FIG. 6 shows part of an interferometer raw data file obtained in the imager mapping apparatus showing peaks a-p and indicating measured parameters with arrows. The data shown in FIG. 6 was obtained during measurement of an imager with a low reflection cover glass when the interferometer optical path variation was set up for 2 measurements per scan cycle of the interferometer. The largest peaks labeled a, h, i and p are called zero-crossing peaks. These zero-crossing peaks occur when the two path lengths in the interferometer arms are equal.
For the interferometer data shown in FIG. 6, the interferometer motor scan direction changes between zero-crossing peaks h and i, and the location of the interferometer motor scan direction change is indicated by the dashed vertical line shown in FIG. 6. The optical path difference in the interferometer is a maximum between peaks d and e and peaks l and m. The interferometer scan direction also changes midway between peaks d and e and peaks l and m as indicated by the dotted vertical lines shown in FIG. 6. The interferometer provides nonzero interference signals at optical distances corresponding to the relative path length differences between the zero crossings and the optical interfaces occurring in the sample under test. The optical distance measured for the imager cover glass 60 is ngT where ng is the group index of refraction of the imager cover glass 60 at the wavelength λlc of the low-coherence light source in the interferometer. The distances ngT are given by distances ac, fh, ik and np. The thickness T of the imager cover glass 60 can be found by dividing ngT by the known group index of refraction ng of the imager cover glass 60.
A typical cover glass 60 has been found to have a group index of refraction ng=1.53355 at λlc=1300 nm. The distance F is the physical distance between the bottom surface of the optical flat 21 and the top surface of the imager cover glass 61 and is indicated by distances ad, eh, il and mp in FIG. 6. The distance G is also the physical distance between the bottom surface of the imager cover glass 62 and the imager light receiving surface 53 which are given by the distances ab, gh, ij and op in FIG. 6. Since the optical flat 20 is physically very flat the surface profile F(x,y) provides a measurement of the bow of the top surface of the imager cover glass 61. The profile T(x,y) is a measure of the flatness of the imager cover glass 60, and the profile G(x,y) indicates the variation in the imager gap.
FIG. 7 shows part of an interferometer raw data file obtained in the imager mapping apparatus showing peaks a-u and indicating measured parameters with arrows. The data shown in FIG. 7 was obtained with the interferometer set up to measure at 4 times the scanning rate of the interferometer. Peaks d, k and r are zero-crossings and the vertical dashed lines indicate locations at which the interferometer motor scan reverses direction. Distances cd, de, jk, kl, qr and rs are measurements of the imager gap G, distances bd, df, ik, km, pr and rt are measurements of ngT and distances ad, dg, hk, kn, or and ru are measurements of distance F.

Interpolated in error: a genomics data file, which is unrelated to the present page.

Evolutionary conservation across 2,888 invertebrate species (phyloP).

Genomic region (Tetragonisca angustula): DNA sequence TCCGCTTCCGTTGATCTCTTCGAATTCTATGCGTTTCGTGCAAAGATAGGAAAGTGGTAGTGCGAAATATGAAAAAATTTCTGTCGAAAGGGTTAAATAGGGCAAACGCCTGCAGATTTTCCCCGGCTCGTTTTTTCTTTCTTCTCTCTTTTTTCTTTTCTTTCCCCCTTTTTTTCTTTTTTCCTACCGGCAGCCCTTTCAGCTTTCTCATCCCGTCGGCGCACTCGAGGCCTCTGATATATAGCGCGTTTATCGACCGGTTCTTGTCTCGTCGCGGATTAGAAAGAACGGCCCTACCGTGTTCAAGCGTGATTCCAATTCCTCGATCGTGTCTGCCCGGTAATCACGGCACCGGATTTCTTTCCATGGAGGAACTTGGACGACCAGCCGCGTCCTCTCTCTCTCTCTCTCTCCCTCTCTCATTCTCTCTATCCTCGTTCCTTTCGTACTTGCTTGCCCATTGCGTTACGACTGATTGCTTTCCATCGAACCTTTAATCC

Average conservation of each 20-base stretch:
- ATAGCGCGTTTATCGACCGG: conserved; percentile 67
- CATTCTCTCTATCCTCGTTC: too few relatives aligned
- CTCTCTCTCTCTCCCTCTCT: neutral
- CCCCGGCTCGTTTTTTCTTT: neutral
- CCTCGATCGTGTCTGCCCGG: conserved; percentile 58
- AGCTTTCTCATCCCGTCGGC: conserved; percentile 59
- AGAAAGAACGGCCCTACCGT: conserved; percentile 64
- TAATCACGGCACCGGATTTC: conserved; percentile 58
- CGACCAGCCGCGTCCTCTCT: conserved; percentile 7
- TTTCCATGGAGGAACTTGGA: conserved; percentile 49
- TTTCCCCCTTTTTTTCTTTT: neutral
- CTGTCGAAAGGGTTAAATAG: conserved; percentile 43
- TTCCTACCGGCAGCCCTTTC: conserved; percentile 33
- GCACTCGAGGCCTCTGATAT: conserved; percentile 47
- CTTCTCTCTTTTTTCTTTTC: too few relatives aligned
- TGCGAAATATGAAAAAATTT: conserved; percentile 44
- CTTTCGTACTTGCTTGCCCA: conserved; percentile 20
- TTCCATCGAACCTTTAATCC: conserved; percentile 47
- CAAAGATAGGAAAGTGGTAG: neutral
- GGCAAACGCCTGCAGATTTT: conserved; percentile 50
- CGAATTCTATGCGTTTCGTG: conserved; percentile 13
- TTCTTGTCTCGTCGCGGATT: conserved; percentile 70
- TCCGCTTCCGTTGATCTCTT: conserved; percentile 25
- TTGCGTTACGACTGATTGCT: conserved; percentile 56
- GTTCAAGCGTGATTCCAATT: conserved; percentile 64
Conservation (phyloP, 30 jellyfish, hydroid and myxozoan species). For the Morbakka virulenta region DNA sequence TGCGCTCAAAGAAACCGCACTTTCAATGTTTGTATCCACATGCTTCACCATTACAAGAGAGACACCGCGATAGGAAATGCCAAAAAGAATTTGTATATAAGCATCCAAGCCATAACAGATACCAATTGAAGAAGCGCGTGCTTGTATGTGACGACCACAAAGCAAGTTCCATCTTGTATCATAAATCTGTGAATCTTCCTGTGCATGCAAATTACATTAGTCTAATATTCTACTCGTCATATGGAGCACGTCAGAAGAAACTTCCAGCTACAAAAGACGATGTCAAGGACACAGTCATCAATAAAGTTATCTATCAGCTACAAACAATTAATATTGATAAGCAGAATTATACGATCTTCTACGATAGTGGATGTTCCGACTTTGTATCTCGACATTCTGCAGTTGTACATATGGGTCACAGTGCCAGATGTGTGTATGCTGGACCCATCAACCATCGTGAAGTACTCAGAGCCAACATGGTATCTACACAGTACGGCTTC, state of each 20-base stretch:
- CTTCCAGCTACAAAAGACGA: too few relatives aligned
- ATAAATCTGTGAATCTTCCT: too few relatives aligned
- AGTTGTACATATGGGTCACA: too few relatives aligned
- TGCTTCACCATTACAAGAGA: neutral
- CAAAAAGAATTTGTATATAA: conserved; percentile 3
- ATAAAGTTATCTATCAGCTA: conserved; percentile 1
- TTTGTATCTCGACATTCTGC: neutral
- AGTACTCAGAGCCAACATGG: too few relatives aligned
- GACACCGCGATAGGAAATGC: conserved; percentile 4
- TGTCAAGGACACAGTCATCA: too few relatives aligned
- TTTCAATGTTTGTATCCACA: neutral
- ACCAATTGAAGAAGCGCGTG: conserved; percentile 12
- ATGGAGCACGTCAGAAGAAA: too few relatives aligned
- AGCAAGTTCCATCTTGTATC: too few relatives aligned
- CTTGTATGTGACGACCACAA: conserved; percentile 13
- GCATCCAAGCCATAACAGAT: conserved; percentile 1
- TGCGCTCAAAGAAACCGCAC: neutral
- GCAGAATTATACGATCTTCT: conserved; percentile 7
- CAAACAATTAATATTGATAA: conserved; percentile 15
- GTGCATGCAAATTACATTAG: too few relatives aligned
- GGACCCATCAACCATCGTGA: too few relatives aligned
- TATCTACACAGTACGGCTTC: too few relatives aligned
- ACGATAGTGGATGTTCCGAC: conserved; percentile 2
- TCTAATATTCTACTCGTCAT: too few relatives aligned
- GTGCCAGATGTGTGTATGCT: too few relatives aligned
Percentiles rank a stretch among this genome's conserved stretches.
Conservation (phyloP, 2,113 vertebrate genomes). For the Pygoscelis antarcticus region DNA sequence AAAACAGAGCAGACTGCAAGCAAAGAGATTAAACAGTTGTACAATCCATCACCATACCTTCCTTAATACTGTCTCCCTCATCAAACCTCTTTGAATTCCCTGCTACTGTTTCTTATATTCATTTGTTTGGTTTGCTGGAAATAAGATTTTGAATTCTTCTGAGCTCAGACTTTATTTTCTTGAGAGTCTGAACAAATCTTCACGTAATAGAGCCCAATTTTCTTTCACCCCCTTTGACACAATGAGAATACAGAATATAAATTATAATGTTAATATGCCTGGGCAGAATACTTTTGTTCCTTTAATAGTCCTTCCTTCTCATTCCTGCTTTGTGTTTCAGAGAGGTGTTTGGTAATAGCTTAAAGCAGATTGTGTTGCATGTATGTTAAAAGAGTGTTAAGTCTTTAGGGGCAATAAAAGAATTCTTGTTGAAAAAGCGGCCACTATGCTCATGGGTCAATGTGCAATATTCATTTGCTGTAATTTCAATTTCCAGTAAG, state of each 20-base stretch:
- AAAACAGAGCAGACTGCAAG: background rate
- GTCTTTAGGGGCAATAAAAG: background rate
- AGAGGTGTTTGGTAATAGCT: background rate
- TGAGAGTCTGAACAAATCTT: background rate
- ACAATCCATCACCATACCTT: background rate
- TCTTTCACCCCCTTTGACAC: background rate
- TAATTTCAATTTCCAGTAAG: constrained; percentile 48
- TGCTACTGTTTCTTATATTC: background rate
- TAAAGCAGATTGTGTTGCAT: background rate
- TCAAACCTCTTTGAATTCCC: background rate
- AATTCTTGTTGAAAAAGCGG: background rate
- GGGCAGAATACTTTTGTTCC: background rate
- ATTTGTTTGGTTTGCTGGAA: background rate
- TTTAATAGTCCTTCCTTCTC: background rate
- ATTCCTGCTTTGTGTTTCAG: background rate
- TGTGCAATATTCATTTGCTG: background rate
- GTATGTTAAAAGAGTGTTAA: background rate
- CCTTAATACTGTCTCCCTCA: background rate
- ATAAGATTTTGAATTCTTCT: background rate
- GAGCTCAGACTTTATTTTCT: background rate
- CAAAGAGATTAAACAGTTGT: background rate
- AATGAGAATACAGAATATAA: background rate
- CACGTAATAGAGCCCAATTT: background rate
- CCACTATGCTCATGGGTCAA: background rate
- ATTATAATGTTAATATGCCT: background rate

Referring now to FIG. 8, a schematic diagram of an apparatus referred to as a dual Michelson interferometer including a first low-coherence light interferometer and a second coherent light interferometer employed in the practice of the present invention is shown. The interferometer, generally designated 75 includes a first rotating head Michelson interferometer (or other optical autocorrelator or interferometer having a variable differential time delay) set up in an optical autocorrelation configuration mode. Low coherence light from a 1300 nm broadband light emitting diode (LED) 76 is directed to the measurement fixture 5 by a single mode fiber 77 through a 1 by 2 coupler 78 into probe optical fiber 32. Light reflected from the sample mounted in the measurement fixture 5 is introduced into both arms of the interferometer 75 by single mode fiber 79 after being collimated by collimator 81.
Coherent light generated by a laser 82 shares some of the same elements as the first interferometer and is utilized to track the distance that the optical path of the first interferometer changes as the optical head 83 rotates to change the lengths of the arms of the interferometer.
Light from the light emitting diode 76 is focused into the measurement fixture 5 through an optical focusing probe 30. Some light is reflected off each optical surface in the measurement fixture 5 and is returned to the interferometer 75. All of these reflected light signals pass back through the optical probe 30, are sent back down the same probe optical fiber 32 and pass through the 1 by 2 optical coupler 78 and into single mode fiber 79 and are then collimated by collimator 81. These signals are introduced into the rotating optical head 83 of the interferometer as the top beam 84 on the right side of a beam splitter cube 85. The interferometer is set up in a bulk Michelson configuration. Solid lines in FIG. 8 indicate the light paths. There is also a second light path for a reference beam (bottom beam) 86 (preferably generated by a helium neon laser 82, having a wavelength λ=632.991±0.0005 nm), which arrives at the beam splitter cube 85 as the bottom beam 86 on the right side.